Putin Claims Russia Does Not Have ‘Propaganda Machine’ Like the West

Putin at Valdai Club
Russian President Vladimir Putin delivers a speech during a session of the Valdai International Discussion Club in Sochi, Russia, October 27. Putin discussed the issue of Russian propaganda in the speech. Sputnik/Kremlin/Mikhail Klimentyev/Reuters

Updated | Russian President Vladimir Putin said he “regrets” that his country does not have a propaganda machine, but alleged that the West does, Russian daily newspaper Kommersant reports.

Putin, whose three terms as president since 1999 have seen a large state takeover of Russian media, used a speech at the annual Valdai Club summit in Sochi on Thursday to address allegations that the Kremlin has tried to influence western electorates to vote in ways favorable to Russia. Most recently the U.S. Democratic Party has accused Putin of attempting to influence the presidential election there, suggesting he would prefer they elect the Republican candidate, Donald Trump.

Putin dismissed this, hailing the U.S. as a “great nation” and implying that only a “banana republic” could be manipulated. The Russian leader also said that in the West “people sense an ever-growing gap between their interests and the elite’s vision” as reflected by European governments losing referenda and protest votes gathering momentum in elections.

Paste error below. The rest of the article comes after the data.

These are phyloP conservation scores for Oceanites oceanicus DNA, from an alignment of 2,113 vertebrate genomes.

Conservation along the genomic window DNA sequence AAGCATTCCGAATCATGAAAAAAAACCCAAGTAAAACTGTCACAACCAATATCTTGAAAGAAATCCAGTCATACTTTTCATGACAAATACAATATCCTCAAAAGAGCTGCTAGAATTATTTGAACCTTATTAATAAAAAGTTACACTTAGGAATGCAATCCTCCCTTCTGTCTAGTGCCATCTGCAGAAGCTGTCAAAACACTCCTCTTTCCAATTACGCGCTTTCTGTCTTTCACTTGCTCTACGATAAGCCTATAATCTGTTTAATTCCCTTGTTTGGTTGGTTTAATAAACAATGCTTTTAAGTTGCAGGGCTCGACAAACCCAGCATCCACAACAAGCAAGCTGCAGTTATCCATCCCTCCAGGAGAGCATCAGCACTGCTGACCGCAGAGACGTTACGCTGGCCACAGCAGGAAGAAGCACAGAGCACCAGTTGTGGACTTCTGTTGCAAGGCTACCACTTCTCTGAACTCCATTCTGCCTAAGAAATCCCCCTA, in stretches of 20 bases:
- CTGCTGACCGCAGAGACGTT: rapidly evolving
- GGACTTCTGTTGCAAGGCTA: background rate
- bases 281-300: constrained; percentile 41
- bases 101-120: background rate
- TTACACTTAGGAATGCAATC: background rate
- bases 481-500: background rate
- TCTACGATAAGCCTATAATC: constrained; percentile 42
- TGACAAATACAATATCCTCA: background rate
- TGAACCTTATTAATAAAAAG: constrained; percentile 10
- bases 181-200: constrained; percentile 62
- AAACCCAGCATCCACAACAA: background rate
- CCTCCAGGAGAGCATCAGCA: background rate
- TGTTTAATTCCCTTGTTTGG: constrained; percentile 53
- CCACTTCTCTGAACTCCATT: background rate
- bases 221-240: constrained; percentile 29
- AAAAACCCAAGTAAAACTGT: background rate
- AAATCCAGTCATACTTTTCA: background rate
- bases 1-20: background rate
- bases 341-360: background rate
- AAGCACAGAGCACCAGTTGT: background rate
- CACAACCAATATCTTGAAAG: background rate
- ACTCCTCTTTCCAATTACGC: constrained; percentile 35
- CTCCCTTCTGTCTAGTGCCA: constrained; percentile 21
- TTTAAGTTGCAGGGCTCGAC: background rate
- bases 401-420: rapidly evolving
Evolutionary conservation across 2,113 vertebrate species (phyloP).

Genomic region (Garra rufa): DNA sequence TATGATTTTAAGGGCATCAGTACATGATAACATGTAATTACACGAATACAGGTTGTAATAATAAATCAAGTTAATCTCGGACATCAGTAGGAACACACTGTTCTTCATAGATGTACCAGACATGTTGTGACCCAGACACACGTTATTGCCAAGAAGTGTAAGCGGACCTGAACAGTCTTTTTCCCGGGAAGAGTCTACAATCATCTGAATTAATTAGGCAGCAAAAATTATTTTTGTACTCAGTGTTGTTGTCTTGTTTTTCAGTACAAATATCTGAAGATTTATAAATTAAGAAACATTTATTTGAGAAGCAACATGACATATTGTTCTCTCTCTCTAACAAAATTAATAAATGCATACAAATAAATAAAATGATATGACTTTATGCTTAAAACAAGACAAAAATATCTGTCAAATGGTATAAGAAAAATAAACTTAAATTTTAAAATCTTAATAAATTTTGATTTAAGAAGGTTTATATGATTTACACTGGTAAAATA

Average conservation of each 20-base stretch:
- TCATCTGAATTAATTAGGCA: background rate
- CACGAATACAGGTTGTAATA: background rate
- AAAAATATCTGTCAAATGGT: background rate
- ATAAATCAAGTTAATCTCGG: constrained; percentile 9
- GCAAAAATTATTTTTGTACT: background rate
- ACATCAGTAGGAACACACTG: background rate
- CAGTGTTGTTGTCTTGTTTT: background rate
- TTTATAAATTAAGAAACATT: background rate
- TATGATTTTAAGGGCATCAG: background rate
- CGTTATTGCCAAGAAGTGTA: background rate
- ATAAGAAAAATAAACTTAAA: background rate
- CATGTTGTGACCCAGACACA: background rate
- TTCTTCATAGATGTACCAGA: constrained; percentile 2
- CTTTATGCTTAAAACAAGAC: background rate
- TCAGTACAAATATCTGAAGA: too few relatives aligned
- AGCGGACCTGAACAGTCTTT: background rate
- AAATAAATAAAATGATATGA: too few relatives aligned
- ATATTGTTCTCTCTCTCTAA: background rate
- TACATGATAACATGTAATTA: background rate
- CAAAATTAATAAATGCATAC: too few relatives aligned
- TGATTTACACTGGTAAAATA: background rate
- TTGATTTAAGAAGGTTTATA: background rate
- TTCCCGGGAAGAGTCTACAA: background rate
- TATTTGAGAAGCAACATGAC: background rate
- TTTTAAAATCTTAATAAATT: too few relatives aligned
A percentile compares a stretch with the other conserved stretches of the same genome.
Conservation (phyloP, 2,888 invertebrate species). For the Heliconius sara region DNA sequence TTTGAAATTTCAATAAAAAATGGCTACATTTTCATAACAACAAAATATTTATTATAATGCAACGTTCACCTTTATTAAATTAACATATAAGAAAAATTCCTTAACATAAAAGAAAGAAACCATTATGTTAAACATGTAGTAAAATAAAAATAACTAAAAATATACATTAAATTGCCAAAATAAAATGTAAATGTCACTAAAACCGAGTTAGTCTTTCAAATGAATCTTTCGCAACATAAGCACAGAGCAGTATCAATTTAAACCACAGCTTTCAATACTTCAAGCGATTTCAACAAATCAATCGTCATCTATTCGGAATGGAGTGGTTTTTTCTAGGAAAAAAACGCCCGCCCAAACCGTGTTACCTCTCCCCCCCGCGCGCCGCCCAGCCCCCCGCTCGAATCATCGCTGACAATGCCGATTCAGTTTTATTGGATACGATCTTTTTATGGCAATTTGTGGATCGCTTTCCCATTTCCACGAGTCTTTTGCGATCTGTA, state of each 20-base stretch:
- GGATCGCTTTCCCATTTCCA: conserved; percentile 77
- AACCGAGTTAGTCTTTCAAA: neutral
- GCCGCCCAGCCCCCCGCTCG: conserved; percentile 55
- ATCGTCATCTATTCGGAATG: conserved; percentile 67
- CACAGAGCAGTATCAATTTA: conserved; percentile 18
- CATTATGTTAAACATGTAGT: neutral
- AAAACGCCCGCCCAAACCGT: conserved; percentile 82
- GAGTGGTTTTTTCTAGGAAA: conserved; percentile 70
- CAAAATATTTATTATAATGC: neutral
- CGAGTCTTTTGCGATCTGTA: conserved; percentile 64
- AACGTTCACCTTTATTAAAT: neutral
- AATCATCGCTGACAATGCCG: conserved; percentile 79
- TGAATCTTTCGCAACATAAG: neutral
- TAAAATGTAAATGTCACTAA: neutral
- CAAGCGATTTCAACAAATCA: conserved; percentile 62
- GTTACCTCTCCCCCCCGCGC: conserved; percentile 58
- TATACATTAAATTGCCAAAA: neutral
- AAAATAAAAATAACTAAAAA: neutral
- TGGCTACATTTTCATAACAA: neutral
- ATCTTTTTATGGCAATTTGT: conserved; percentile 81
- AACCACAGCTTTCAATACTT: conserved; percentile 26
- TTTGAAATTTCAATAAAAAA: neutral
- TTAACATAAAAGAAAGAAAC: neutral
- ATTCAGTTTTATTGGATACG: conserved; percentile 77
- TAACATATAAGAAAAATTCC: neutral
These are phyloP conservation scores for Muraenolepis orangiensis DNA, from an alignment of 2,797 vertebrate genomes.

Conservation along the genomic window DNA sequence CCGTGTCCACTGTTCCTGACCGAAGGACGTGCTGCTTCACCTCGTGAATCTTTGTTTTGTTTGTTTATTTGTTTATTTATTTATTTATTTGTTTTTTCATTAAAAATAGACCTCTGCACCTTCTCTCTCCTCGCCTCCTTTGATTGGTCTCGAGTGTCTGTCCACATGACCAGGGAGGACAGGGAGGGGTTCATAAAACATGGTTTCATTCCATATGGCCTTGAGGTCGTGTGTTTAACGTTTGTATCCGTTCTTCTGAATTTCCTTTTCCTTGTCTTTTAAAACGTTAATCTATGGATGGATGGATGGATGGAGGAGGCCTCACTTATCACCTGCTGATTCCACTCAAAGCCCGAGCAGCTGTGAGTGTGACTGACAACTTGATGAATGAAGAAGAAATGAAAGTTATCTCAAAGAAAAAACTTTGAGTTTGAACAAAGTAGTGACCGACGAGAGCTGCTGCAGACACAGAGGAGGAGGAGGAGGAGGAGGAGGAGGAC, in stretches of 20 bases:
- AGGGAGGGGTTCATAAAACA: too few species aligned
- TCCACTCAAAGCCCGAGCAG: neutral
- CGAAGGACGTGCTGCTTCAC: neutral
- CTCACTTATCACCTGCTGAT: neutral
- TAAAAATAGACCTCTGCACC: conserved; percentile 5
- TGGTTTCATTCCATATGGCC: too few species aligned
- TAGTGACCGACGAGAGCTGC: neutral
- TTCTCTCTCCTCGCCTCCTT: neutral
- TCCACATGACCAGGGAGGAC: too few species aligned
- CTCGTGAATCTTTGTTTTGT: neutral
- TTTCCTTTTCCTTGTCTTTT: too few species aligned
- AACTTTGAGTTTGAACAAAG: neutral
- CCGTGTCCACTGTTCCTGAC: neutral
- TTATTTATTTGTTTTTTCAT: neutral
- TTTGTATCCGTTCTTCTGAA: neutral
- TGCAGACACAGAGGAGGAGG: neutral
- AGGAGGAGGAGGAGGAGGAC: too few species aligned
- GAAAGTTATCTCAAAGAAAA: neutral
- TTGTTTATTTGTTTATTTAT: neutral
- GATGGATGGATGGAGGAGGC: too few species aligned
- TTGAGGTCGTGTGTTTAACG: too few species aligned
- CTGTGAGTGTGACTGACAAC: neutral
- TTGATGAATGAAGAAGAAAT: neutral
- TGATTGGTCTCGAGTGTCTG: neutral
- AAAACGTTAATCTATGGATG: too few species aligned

The British government lost its campaign of calling on Britons to vote to remain in the EU in the summer, while anti-establishment parties such as France’s National Front have turned into genuine contenders for power.

Such fringe, anti-EU movements have gathered momentum across Europe, many of whom also advocate for a strong relationship with Moscow, while also allegedly receiving backing from Russia. Putin remarked in his speech that such groups are now “pushing the political heavyweights aside.”

However he accused those who claim “foreign, usually Russian, propaganda” for this, of engaging in “hysteria.”

“Friends and colleagues, I would like to have such a propaganda machine here in Russia, but regrettably, this is not the case,” Putin said. “We do not have mass media outlets such as CNN, BBC and others. We simply do not have this kind of capability yet.”

Russia Today (RT), Moscow’s main state-funded TV broadcaster overseas has a sizeable budget, which Russian business newspaper Vedomosti estimated at $307 million dollars, though a legal representative of the channel says its annual budget was 17 billion rubles ($270 million.) The BBC World Service’s budget from the U.K. Foreign Office of $298 million was stopped in 2014, and the service was funded from the license fee, leading its former director, Peter Horrocks, to express concern that the broadcaster would lose ground to RT. However, the British government said in 2015 that it would "invest £85 million each year by 2017/18 in the BBC’s digital, TV and radio services around the world," as part of a national defense review.

According to Reporters Without Borders, the U.K., where the BBC is based and the U.S., where CNN is based are ranked 38th and 41st in the world for press freedom. Russia is ranked 148th.

This article has been updated to include information from RT regarding their budget, and details of the British government's 2015 spending plans regarding the World Service.